Benefits for Canada
Did you know?
Fact number 1
The volume of the largest open stratospheric balloons used by Centre National d'Etudes Spatiales (CNES) can be up to 1,200,000 m3.
Fact number 2
The height of a deployed balloon, including the flight chain, is about 300 m, about half as tall as the CN Tower.
Fact number 4
The area of the envelope, if deployed flat, is equivalent to approximately 8 soccer fields.
Fact number 5
For more information on other types of balloons, visit the following website: www.cnes.fr/web/CNES-fr/8510-differents-types-de-ballons.php (French only).
The Canadian Space Agency (CSA)-Centre National d'Etudes Spatiales (CNES) agreement will provide its community of users access to French stratospheric balloon flight opportunities here and around the world.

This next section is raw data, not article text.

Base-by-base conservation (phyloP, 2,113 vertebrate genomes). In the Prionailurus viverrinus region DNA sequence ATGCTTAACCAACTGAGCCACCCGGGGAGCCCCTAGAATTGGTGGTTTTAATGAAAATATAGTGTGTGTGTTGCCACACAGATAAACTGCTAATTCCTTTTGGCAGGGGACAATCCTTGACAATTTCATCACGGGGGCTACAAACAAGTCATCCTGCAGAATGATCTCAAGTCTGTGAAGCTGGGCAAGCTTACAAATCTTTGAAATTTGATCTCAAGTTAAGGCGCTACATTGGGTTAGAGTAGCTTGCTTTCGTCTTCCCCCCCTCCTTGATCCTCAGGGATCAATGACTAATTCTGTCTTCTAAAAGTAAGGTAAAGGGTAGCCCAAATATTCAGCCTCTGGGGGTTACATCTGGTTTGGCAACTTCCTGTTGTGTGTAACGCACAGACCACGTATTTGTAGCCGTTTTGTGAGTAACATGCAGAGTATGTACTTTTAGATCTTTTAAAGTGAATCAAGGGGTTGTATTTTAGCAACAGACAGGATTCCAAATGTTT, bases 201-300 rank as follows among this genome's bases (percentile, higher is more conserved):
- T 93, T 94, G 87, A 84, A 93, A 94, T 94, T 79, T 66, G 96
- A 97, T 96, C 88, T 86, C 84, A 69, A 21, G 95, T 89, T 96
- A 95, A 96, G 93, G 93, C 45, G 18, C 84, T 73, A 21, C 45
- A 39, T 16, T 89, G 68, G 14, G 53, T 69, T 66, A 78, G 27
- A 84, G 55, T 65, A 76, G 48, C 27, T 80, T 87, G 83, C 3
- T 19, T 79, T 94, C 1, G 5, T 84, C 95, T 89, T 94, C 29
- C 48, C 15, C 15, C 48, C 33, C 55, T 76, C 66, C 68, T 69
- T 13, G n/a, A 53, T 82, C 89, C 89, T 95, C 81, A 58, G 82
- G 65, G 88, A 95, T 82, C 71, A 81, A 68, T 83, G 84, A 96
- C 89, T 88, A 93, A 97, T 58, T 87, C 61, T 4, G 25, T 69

The balloons provide Canadian scientists and engineers with a new platform to test technologies and advance space science for far less than the cost of a satellite or a launcher – up to 40 times less.
Access to balloons are perfect for training the next generation of engineers and scientists by providing the opportunity to carry out concrete scientific experiments in a short period of time and obtain results quickly.
Stratospheric balloons are the only type of balloons that are capable of operating in this region of the atmosphere (12–45 km in altitude), which is too low for satellites, too high for aircraft and cleared too quickly by rockets.
Balloons rely on winds and buoyancy to take flight, require no engine or fuel, and are fully recovered after each flight, making them an environmentally responsible tool for scientific research and technology development.
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